CITY, Keiichi Arawi’s latest series, charts the misadventures of Midori, a feckless undergrad who’s behind on the rent, in debt to her roommate, and surrounded by “not-quite-ordinary people.” In a last-ditch effort to stay in her apartment, she hatches several get-rich schemes — betting on horses, entering a photography contest — all of which backfire in spectacular fashion. That premise sounded ripe with comic potential, so I decided to pick up a copy of volume one.
I’ll be honest: I had a hard time reviewing CITY, a manga that seems to be tickling everyone else’s funny bone but mine. Though I could appreciate the skill and imagination behind Keiichi Arawi’s work, I found CITY too frantic to be amusing, thought-provoking, or interesting. My frustration boiled down to two basic observations about Arawi’s methods — first, his unwavering belief that repeating gags is a surefire strategy for laughs, and second, his unwavering belief that certain types of jokes subvert convention when, in fact, they’re just as cliche as the conventions they’re spoofing. Nowhere are those two tendencies more pronounced than in his depiction of Midori’s landlady, a feisty old broad who goes to violent lengths to collect the rent. A karate-chopping grandma sounds hilarious in the abstract, but you’ve seen this gag done better elsewhere, most spectacularly in Kung Fu Hustle, where the regal and ridiculous Yuen Qi steals the show from under Stephen Chow’s nose — something that can’t be said of Midori’s landlady, whose shouting and punching barely distinguishes her from her equally batshit neighbors.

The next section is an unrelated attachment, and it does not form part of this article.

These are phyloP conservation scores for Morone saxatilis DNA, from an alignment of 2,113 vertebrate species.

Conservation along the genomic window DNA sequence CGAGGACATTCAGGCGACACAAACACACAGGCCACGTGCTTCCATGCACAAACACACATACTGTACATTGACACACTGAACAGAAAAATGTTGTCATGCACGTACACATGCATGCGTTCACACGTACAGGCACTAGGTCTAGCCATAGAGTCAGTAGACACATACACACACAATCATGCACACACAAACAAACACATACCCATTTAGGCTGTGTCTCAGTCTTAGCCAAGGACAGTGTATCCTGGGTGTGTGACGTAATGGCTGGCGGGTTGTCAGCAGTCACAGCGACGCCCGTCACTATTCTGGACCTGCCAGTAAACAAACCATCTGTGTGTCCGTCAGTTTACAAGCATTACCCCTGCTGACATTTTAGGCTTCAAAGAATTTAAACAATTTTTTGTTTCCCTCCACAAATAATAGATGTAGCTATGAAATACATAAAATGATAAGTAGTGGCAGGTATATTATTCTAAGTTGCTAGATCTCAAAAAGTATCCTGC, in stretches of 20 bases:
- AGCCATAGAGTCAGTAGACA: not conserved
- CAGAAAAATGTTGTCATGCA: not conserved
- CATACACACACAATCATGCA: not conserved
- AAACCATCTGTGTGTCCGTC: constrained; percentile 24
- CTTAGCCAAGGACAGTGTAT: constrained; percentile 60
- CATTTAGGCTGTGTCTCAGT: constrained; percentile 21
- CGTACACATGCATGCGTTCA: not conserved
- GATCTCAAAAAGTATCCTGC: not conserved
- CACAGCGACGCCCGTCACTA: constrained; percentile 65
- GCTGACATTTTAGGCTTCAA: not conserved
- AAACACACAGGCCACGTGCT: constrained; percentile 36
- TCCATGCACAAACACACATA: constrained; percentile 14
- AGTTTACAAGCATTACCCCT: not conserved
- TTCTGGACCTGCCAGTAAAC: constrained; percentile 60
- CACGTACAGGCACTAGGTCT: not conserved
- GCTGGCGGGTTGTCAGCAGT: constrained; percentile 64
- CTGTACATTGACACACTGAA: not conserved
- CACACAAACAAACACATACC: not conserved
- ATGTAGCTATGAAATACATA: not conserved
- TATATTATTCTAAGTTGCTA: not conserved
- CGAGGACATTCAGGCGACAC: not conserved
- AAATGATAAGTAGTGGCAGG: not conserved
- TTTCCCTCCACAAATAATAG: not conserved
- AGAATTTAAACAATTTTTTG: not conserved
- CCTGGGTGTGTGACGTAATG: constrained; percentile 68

It’s only in the quieter interludes, when the focus shifts from Midori to her neighbors that Arawi’s flair for the absurd manifests itself. In “Officer,” for example, a neighborhood patrolman finds himself under citizen’s arrest for a theft he was asked to investigate. The officer’s placid expression and deadpan delivery contrast sharply with the physical and emotional indignities of his job, his beatific expression unbroken by the ordeal of being hog-tied by an overzealous mob. Another modestly amusing interlude — “Wako Izumi” — focuses on a control freak who’s distraught by the loss of a restaurant point card. Like the officer, Wako proves an unreliable narrator, her impulsive, weird behavior contradicting the Sgt. Friday-esque tone of her internal monologue. These moments of surrealism aren’t funny, exactly, but they at least feel original, something that can’t be said of the tired slapstick jokes and strenuously unpleasant main characters.
Verdict: Your mileage will vary. See my colleague Sean Gaffney’s review for a different perspective on CITY.